by: Kristi Faith
Molly juggled several bags of food and groaned to keep from screaming aloud in frustration. Why am I here? There are so many better things I could be doing. Yesterday, a fire claimed several homes in an apartment complex. Molly’s mother insisted she go to the shelter and help out. The crisis shelter provided food, blankets and a place to sleep for families that lost their homes to a disaster situation.
“Hey Molly, need some help?” Roger, the volunteer coordinator, jogged across the snow covered parking lot.
“Thank you. I brought some food that my mother gathered.” Molly gratefully handed him two full bags.
“I’m glad you’re here. This time of year is rough,” Roger explained.
Molly shrugged and followed him inside. People covered every inch of the old building. Several volunteers handed out plates and hot cocoa. Molly noticed a few kids from her high school. She wondered how they could deal with all this depression without any comforts from home.
Roger handed her a stack of blankets. “Could you start passing these out? More blankets and pillows are stacked over there.” He pointed to an overflowing pile.
Molly handed two blankets to a frightened young mother carrying a small baby. “She’s precious.”
The woman attempted a smile, but cried instead. “This is her first Christmas.”
Molly felt a little tug on her sweater. Looking down, she saw a sandy haired little boy of about four. Molly smiled and asked, “What can I do for you?”
“Me and my momma and my sissy didn’t get a blanket,” the little boy explained.
“Well, I’m sorry! Take me to your family and I’ll make sure you each get your own blanket.” Molly followed the little boy to a corner where his mother and sister waited. His mother looked frightened and tired, but thanked Molly for bringing them.
“I’m Rhonda. These are my kids, Tyler and Katie.” She wiped away the tears welling in her eyes.
Katie held a small Raggedy Ann doll with one hand and her mother’s pant leg with the other. She looked just like her brother, but with a dusting of freckles across her nose. She stared at Molly with wide eyes. Tyler stuck a thumb in his mouth and whimpered.
“He lost everything,” Rhonda explained. “His special toy was a goofy brown giraffe. He’s been missing it the most.”
“I’m so sorry,” Molly mumbled. She didn’t know what to say.
Rhonda nodded and turned her attention to her children.
After Molly finished passing out blankets and pillows, she helped clean up the kitchen and said goodbye to Roger. Molly pulled her scarf tightly against the chill and hurried home.
Why does my mom always suggest these volunteer jobs? The trip to the shelter depressed her. Molly sighed and walked into her bedroom.
As she fell into her pillow covered bed, something orange on her closet shelf caught her eye. She stood on her tip-toes and found her stuffed mouse from childhood. It had been a gift from Santa when she was four. She still remembered waking up early Christmas morning, running down the stairs, and squealing with delight. In front of the sparkling tree stood an orange mouse almost as big as she, and the brightest orange color she had ever seen. His black button eyes and nose shined, and his whiskers stood straight out, tickling her face every time she squeezed him. She called him Mousey and dragged him everywhere with her. She must have tossed him in the box with other stuffed animals she had outgrown.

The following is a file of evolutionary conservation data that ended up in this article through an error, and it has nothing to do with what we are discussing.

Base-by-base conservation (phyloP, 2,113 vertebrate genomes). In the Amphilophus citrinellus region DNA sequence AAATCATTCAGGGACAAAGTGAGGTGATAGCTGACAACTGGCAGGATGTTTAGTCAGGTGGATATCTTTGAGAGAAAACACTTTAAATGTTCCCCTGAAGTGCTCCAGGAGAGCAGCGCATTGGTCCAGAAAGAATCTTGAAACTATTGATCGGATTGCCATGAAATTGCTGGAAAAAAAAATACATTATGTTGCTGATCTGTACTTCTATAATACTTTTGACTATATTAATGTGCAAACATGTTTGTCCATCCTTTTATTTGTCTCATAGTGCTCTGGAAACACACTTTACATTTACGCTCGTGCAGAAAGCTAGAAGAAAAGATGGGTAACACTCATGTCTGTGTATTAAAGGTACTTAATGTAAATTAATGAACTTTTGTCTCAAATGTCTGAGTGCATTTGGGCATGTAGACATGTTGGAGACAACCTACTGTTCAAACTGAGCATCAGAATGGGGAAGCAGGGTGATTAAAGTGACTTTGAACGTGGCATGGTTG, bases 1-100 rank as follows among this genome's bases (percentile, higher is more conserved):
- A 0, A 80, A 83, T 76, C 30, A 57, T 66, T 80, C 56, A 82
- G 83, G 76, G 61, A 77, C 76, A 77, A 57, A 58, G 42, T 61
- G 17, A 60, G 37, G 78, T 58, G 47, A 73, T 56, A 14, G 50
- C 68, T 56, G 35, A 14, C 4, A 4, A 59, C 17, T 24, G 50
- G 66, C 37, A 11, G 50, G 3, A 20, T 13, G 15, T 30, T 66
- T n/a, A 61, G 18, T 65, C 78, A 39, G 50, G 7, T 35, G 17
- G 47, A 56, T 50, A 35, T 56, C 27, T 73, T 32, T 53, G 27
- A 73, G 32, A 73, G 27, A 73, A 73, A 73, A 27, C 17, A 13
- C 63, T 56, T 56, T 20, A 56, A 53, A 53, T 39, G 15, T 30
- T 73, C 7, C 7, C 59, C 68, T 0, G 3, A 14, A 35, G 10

Molly inspected Mousey and found his whiskers drooping down his face. His nose hung by a single thread. He still had a tear in his back, but he felt soft and the bright orange hadn’t faded. Molly smiled and picked up the phone to call Roger.
The next morning, Molly woke with a brighter outlook. She dressed in her warmest clothes, grabbed her backpack, the box of stuffed animals, and headed for the shelter. When she arrived, Roger was already waiting.
“I’m glad you called last night. We gathered enough stockings for the kids to decorate tonight. You brought stuffed animals, enough for 10 children?” Roger asked.
Molly smiled. “Yep, I brought them. My parents and I also found a few things to wrap for everyone else.”
Roger led Molly to a supply closet in the back of the little kitchen. “We can put the stuffed animals with the stockings our other volunteers brought.”
Molly pulled the big orange mouse out of the box. “Roger, this mouse is really special. I sewed him up, but you can see he was well loved. I really want this one to go to Tyler, the little boy that lost everything in the fire.”
Roger took Mousey from Molly and tenderly placed him in the closet. “I give you my word.”
Early the next morning, Roger called. “I’m sorry to interrupt your Christmas, Molly, but there’s something you really need to see down here.”
When Molly arrived at the shelter, she was amazed. Laughter filled the building. People chatted together, seeming to have forgotten their woes for the morning. Clutched in ten different children’s hands, Molly saw her old stuffed animals.
Roger walked over to her side. “You helped bring this together.”
Molly nodded, speechless. She felt a little tug on her sweater.
“Look, blanket lady! Look! Santa brought me this orange mouse! I call him Mousey and he’s my best friend. Look at his crooked whiskers. Do you see him?” Tyler said in one breath. As he ran off, tripping over Mousey’s big feet, he hollered, “Merry Christmas!”
Molly laughed, feeling the magic of Christmas surround her. She couldn’t imagine a better place to be. “Merry Christmas, Tyler!”